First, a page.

The New Ponytails
Looking back over 50 years of TV and film, the advertising agency business has served as a backdrop and focal point for comedy, drama and social satire. It’s an oeuvre whose DNA chain links The Hucksters with Lost in America with Bewitched with Crazy People. Despite the wild divergence in quality, tone and notoriety, the portrayals of ad agency people always followed a well-established formula:
– The account executives – the suits – were sometimes Machiavellian, sometimes feckless, often both.
– The creative guys – the art directors, the copywriters, and the directors in charge of the commercial shoots – were sometimes Machiavellian, sometimes tortured, sometimes noble, occasionally all three. But always – always – they were cool.
– The media people didn’t exist. Invisible. They may as well have been office furniture. To be in media services was to be a non-entity. Worse yet, within real-life ad agency culture (an oxymoron, I know), life tended to imitate art.
But the world has turned, vertically. What was up is now down, and down is now up. The once mythical creative process has been demystified, commoditized. Post-production work is now done on the desktop. Increasingly the “creative” idea is simply a reflection of the increasingly frenetic 24-7 media whirl that surrounds us, rather than a groundbreaking new concept. And those who ad-critic Bob Garfield calls the “all-in-blacks” have come to seem more than a little anachronistic, like the aging arena rock bands that now play county fairgrounds.
And Media? Media is really cool now!
Not only has media become the economic engine of the post-15-percent-commission age, it is also the most dynamic and – yes – creative discipline left in the marketing world. Quick: think of the most interesting and provocative issues facing advertising? TiVo penetration… new media platforms… online communities and social networking… mobile advertising… Madison & Vine…integrated communication…all media issues. What’s more, it’s going to be a hell of a long time before any of this gets routine or predictable. So the media strategist steps into this post-nuclear media landscape like Mad Max.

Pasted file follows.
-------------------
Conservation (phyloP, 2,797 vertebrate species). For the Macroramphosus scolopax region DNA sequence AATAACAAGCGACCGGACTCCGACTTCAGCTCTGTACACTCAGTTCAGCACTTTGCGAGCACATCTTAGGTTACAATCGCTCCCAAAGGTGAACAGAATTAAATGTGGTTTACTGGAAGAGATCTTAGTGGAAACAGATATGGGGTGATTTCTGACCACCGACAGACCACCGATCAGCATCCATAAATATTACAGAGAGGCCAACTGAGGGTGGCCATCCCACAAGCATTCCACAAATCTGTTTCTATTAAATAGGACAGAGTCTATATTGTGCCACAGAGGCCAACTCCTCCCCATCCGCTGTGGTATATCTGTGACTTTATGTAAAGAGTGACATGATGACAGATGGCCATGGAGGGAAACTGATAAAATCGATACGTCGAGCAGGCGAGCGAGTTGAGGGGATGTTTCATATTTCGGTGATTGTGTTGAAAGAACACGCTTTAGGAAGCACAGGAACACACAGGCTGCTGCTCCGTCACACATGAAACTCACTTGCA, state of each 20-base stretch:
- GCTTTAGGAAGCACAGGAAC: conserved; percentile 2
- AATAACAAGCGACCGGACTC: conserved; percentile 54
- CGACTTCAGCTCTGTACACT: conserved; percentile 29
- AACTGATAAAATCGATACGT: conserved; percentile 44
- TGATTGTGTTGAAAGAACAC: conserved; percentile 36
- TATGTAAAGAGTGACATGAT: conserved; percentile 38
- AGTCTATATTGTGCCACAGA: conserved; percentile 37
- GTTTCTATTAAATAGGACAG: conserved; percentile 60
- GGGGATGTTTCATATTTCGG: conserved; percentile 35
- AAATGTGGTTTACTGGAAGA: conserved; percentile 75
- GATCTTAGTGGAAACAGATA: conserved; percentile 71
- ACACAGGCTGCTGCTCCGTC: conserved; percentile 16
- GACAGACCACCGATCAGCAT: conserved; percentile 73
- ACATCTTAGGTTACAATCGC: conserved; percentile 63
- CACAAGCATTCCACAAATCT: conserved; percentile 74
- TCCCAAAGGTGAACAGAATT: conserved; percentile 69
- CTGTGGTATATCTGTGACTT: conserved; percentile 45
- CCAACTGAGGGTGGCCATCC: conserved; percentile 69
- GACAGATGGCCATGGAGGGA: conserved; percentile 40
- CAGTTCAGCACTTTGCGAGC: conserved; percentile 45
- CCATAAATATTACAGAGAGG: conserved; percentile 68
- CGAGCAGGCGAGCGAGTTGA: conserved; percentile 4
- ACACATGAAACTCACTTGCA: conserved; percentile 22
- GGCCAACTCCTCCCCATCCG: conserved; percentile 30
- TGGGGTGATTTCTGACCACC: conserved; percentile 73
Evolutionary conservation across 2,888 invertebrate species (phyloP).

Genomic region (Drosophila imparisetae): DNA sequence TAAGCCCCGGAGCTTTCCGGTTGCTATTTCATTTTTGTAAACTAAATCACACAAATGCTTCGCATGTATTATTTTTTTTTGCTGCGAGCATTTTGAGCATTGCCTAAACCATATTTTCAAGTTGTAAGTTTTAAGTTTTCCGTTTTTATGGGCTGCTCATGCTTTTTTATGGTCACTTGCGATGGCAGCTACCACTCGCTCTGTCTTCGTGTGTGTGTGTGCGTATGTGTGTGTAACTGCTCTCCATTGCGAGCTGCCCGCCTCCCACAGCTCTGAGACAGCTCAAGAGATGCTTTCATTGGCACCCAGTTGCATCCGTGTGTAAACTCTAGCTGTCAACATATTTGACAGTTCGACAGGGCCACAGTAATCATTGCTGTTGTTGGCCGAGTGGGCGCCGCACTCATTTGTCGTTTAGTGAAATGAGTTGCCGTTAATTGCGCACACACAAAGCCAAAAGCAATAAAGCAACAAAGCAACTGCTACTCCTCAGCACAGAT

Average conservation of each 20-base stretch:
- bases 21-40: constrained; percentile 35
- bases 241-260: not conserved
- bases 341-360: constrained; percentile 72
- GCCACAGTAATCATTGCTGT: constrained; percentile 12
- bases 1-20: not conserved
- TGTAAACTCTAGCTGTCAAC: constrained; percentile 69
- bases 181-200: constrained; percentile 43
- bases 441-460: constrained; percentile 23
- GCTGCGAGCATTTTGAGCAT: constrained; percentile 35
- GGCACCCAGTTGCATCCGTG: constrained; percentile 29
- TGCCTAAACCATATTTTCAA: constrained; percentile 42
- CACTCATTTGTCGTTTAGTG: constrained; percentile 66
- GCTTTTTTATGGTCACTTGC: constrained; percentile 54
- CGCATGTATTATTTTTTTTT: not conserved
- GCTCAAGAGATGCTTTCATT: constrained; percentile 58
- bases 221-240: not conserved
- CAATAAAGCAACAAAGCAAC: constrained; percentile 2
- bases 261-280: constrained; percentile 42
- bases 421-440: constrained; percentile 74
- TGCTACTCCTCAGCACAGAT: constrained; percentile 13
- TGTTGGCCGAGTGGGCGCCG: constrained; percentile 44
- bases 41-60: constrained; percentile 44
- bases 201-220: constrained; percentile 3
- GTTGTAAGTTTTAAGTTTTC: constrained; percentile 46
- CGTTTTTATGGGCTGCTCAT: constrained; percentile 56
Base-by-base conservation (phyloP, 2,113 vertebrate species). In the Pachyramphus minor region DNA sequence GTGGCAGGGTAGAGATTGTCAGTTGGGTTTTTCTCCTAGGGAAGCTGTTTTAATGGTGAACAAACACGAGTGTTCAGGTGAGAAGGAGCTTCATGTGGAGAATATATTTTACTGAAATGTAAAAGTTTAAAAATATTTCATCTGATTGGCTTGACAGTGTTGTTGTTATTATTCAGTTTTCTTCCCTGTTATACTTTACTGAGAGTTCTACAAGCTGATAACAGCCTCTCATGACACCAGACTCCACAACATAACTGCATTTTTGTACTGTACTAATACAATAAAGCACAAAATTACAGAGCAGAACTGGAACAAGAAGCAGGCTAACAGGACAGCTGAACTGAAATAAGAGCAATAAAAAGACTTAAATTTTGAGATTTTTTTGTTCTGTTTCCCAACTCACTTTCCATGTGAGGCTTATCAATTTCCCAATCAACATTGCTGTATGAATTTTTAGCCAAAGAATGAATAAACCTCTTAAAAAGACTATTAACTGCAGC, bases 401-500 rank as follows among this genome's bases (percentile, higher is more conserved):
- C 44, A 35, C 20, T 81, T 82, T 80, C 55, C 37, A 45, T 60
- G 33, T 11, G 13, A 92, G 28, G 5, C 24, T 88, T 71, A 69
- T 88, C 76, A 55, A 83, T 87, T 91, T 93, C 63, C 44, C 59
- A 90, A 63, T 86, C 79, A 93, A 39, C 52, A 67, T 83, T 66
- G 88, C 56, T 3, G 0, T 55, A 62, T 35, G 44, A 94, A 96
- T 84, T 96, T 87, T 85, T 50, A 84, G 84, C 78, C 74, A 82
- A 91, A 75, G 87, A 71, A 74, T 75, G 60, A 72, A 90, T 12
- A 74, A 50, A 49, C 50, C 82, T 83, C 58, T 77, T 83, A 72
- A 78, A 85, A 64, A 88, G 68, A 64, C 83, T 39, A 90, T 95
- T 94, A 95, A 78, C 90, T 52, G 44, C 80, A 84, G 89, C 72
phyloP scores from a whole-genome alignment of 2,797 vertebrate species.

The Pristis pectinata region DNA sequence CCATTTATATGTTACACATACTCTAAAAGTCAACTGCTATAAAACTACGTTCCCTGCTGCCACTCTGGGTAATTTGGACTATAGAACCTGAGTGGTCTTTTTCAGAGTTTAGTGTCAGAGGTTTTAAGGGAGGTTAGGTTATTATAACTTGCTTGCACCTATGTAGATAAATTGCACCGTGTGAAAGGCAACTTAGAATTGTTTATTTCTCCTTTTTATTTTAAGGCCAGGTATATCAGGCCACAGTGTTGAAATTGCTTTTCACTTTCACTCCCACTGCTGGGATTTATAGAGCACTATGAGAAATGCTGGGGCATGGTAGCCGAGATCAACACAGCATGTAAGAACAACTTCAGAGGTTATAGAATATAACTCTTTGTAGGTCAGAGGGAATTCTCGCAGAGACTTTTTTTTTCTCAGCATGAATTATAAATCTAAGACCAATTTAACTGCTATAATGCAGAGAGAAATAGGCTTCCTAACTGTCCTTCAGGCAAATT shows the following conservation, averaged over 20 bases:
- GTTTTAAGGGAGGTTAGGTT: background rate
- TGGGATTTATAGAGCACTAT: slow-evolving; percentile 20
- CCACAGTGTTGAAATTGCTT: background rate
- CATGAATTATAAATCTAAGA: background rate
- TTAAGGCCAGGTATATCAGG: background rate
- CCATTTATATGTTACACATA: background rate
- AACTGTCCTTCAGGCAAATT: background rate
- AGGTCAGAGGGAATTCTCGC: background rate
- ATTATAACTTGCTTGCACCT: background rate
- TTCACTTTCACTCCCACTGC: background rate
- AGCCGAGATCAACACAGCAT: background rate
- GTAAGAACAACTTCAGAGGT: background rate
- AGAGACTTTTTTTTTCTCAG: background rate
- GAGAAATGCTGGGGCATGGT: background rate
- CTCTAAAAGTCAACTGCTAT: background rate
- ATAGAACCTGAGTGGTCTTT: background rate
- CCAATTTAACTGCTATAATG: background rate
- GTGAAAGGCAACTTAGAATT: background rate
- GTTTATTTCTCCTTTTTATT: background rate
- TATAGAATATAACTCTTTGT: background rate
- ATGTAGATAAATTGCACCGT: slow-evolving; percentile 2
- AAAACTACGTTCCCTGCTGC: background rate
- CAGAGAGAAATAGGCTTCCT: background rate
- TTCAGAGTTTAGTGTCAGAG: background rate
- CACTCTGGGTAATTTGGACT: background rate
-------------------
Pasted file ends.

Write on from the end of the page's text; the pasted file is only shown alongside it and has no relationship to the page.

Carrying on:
For at least the next decade, media strategy will be less about science and more about art… impressionism, to be precise. The changes in how information is being consumed are not incremental; they are seismic and permanent. Media is no longer a channel for great creative ideas, it is a rich mosaic of information, behavior and data that must be interpreted and finessed as never before. Only by taking a truly impressionistic, creative, intuitive approach to the task can media strategists really begin to crack the code. And herein lies the big challenge.
The easiest way to land a new media services account is to promise the client (a) a lower overall price for media and (b) perfect accountability for every dollar spent. Having done so, you will promptly (a) lose the account to another media services provider who promises an even-lower overall price and (b) you will burn out your staff and disillusion your customers chasing a phantom. I’m convinced that to realize the true future and potential of media services, you need to bury the tools of the past. Trying to cram all this richness and depth into predictive media models and third party research panels just isn’t going to work. The media strategist needs to skip Statistics and instead audit Human Behavior, Information Architecture and Social Networking 201… to understand the fabric and feel of both media development and media consumption. You are the DJ’s of the information age.
Interpreting today’s exploding media world through the lens of yesterday’s media tools is like hitching your old plow horse to the front of your shiny new tractor. The media landscape of the next 10 years is the most interesting marketing, business and social story of our lifetime. For God’s sake, be storytellers! Give your clients competitive insights into that landscape — become mentors and Sherpas instead of accountants – and they will reward you with deference, loyalty and richly deserved compensation.
Media, this is your moment. Unless it’s not
Send your comments and questions directly to Doug Weaver